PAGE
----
In late 2020, the CNIL issued Amazon a EUR 35 million fine for the use of advertising cookies on the computers of customers using Amazon.fr without consent or satisfactory information. The CNIL found that Amazon has breached Article 82 of the French Data Protection Act (which was the domestic legislation implementing the e-Privacy Directive). The Conseil’s ruling confirmed that the fine was appropriate, given the scale and seriousness of the breaches and Amazon’s financial position.
Commenting on this fine being outside the GDPR OSS, the judgment states that the CNIL is:
‘competent to sanction breaches of Article 82 of the French Data Protection Act, even in cases where the data controller is not established in France, but has an establishment on French territory involved in activities related to the processing carried out, in this case the promotion and marketing of advertising tools by the company Amazon Online France.’
Remember to Restrict the Access of Ex-Employees
The Danish DPA (‘DDPA’) has reprimanded a municipality for breaching Article 32(1) GDPR by not restricting a terminated employee’s access to its electronic case and document management system (‘SBSYS’).
In the summer of 2021, the DDPA conducted inspections of a number of municipalities, focussing on their way of administering access rights to the personal data of children and young people, especially relating to schooling. With regard to one municipality, it found that while the municipality had a comprehensive information security handbook setting out procedures for access rights management, in one instance it had not followed its own procedures. This was because the municipality did not routinely review whether terminated employees had an active user account to access SBSYS. This meant that the DDPA assumed the user in question had access to SBSYS, even after their resignation as an employee.
The DDPA found that the data controller must always identify risks with regard to data processing and implement adequate security measures to protect data subjects against such risks. Such measures should ensure that only users with a work-related need can access SBSYS. In addition to a procedure for removing access for employees upon the termination of their employment, the DDPA found that there must be a control procedure to check that the access was in fact removed.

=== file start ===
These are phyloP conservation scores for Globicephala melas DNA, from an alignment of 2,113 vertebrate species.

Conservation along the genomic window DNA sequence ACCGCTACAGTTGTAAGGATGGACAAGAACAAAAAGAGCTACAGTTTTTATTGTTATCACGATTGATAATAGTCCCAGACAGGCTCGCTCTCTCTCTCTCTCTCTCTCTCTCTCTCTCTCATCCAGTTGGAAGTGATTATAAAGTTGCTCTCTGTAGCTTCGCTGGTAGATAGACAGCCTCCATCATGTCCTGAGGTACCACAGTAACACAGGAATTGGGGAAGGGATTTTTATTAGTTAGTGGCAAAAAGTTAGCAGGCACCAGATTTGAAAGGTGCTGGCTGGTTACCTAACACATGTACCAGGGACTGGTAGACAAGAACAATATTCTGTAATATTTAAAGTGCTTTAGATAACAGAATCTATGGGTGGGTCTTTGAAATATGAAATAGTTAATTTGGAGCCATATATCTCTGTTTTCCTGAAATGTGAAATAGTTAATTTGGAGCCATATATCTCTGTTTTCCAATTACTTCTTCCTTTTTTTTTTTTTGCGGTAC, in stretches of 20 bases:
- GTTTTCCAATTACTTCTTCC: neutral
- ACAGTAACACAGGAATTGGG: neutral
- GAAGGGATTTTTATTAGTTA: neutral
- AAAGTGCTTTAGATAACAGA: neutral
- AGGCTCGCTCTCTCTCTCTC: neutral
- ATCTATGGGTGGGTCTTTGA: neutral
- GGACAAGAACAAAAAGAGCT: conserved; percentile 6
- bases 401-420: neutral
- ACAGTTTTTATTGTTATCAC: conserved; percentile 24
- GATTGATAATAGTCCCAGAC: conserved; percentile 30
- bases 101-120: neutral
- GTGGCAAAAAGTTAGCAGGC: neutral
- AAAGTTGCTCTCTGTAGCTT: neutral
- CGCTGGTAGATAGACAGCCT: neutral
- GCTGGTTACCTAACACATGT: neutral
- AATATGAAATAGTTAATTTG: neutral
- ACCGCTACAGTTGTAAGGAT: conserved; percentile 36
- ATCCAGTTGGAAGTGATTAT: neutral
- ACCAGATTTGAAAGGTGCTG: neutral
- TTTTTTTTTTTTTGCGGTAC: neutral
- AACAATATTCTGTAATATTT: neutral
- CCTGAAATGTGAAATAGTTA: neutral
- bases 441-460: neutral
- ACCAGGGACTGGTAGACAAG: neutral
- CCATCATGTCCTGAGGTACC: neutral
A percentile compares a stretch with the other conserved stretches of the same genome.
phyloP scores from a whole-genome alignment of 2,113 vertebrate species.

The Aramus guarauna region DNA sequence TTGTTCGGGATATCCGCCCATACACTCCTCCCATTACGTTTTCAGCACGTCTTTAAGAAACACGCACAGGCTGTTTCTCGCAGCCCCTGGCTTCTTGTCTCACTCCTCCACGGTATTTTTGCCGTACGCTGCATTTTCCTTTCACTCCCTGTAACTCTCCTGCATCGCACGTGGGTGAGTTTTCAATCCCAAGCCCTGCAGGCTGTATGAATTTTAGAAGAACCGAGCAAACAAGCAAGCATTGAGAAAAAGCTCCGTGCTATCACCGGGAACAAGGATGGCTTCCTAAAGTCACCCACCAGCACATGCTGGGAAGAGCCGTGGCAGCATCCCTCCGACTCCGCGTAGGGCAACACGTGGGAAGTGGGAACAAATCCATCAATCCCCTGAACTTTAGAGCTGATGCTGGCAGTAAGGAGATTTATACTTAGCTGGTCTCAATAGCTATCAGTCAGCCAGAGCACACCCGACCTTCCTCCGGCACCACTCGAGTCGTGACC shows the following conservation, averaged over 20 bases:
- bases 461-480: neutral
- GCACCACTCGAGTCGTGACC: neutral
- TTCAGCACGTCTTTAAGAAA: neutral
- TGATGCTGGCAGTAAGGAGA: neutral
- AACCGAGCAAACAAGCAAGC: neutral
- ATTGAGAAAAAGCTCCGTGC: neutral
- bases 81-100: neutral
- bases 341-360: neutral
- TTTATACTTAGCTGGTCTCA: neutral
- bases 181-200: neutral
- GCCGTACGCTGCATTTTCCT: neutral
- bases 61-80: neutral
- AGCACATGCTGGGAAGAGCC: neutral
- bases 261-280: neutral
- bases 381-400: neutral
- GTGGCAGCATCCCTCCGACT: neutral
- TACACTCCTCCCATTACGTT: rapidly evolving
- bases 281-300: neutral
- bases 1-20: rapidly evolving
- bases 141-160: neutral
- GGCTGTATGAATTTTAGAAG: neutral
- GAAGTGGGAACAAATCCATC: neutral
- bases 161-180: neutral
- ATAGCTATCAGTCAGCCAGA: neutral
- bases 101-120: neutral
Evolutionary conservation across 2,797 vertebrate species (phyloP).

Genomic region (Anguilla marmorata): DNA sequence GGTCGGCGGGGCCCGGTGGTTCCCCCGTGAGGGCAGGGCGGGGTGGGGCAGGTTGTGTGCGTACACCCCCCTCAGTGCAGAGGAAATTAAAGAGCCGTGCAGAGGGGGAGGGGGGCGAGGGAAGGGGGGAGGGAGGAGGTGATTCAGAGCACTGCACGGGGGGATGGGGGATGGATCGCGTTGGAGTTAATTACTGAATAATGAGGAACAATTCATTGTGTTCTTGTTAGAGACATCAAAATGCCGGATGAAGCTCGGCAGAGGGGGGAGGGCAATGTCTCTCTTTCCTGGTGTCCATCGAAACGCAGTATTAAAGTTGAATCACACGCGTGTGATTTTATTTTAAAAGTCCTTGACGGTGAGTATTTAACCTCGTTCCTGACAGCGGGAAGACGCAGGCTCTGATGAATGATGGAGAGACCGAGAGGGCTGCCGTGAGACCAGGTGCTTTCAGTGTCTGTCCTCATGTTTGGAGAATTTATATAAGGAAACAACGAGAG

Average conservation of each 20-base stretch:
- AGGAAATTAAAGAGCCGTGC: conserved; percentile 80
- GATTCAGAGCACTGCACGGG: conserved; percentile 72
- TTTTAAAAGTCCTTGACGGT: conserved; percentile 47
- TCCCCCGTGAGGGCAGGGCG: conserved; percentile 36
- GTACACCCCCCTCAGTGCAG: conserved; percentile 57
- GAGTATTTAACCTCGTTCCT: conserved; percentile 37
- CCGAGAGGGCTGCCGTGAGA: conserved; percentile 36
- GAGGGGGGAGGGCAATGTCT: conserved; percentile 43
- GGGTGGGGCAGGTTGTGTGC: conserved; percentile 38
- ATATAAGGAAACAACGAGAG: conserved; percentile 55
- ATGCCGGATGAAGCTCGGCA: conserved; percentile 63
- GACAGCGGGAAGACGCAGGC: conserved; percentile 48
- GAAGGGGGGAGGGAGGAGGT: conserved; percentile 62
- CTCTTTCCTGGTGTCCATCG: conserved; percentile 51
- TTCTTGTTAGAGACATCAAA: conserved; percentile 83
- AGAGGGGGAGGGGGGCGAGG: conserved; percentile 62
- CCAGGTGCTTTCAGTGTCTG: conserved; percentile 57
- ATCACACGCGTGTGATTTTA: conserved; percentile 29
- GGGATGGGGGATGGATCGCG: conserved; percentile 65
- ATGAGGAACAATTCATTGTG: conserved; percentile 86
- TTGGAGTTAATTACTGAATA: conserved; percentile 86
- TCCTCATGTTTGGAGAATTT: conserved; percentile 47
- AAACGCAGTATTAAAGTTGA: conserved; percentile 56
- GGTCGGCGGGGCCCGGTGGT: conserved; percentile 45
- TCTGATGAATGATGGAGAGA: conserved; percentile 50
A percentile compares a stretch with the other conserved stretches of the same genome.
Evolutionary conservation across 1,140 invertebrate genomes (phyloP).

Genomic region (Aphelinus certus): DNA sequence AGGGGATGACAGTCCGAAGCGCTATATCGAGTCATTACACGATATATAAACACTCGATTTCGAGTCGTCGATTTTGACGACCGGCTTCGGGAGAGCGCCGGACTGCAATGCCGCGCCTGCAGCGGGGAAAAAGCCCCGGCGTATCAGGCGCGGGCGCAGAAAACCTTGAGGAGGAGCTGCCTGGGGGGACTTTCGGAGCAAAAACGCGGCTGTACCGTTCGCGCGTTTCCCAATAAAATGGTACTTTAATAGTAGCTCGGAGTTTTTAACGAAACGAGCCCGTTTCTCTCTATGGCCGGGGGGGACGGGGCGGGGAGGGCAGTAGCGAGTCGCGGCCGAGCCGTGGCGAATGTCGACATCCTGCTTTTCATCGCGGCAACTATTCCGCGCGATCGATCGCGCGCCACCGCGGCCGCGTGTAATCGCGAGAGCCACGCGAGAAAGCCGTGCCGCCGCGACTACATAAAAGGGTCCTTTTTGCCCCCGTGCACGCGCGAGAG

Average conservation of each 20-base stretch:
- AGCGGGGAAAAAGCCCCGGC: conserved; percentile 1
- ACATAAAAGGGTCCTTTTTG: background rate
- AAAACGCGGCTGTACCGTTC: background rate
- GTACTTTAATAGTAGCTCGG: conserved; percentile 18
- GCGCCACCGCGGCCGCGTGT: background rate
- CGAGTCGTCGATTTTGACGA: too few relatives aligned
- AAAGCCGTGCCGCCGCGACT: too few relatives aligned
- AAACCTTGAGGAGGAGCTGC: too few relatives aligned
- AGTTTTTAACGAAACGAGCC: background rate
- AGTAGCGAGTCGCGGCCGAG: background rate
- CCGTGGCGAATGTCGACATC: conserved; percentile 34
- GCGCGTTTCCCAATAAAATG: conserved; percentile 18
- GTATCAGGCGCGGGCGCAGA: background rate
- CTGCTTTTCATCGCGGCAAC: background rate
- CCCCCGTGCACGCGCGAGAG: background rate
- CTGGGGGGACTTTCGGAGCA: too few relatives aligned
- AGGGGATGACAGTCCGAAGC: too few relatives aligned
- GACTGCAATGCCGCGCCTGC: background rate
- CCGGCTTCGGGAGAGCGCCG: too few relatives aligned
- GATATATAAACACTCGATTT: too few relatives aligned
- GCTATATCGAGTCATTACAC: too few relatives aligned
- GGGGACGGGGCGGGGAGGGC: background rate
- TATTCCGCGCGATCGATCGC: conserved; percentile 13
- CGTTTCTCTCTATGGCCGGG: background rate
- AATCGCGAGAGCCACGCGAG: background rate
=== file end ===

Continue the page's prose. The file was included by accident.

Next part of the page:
The DDPA found that, under Article 32(1) GDPR, the municipality did not take appropriate technical and organisational measures to ensure an appropriate level of security regarding the risk involved in processing the personal data. This is because, firstly, it did not remove access to its document management system from an employee after that employee resigned, and secondly, it did not carry out checks to ensure that ex-employees no longer had rights to access the system.
It is important for all businesses to have adequate policies in place when it comes to the termination of employees. However, it is just as important to ensure, and to be able to demonstrate, that those policies were actually put into practice, so that no breach of the GDPR occurs.
Big Brother is Not Allowed to Watch You Have a Break
The Hungarian DPA (‘HDPA’) has fined a car repair shop HUF 500,000 (c. EUR 1,300) for failing properly to inform its employees about CCTV surveillance and using such surveillance in areas intended for work breaks. The complaint came from the co-owner of the property, which also operated a car repair shop. The complaint said that the other co-owner installed six CCTV cameras in the shop and would not remove them or give information about their operation.
The data controller responded to the HDPA saying that the cameras were to protect the tools and valuable objects in the shop. It said that the cameras were not used for surveilling public areas. One of the cameras was in the kitchen; this area was not used for work, but did have the company’s safe deposit box. Another was in the office/customer waiting room, in which the controller claimed administrative work was carried out. That room also had the cash register, bankcard reader and cash desk.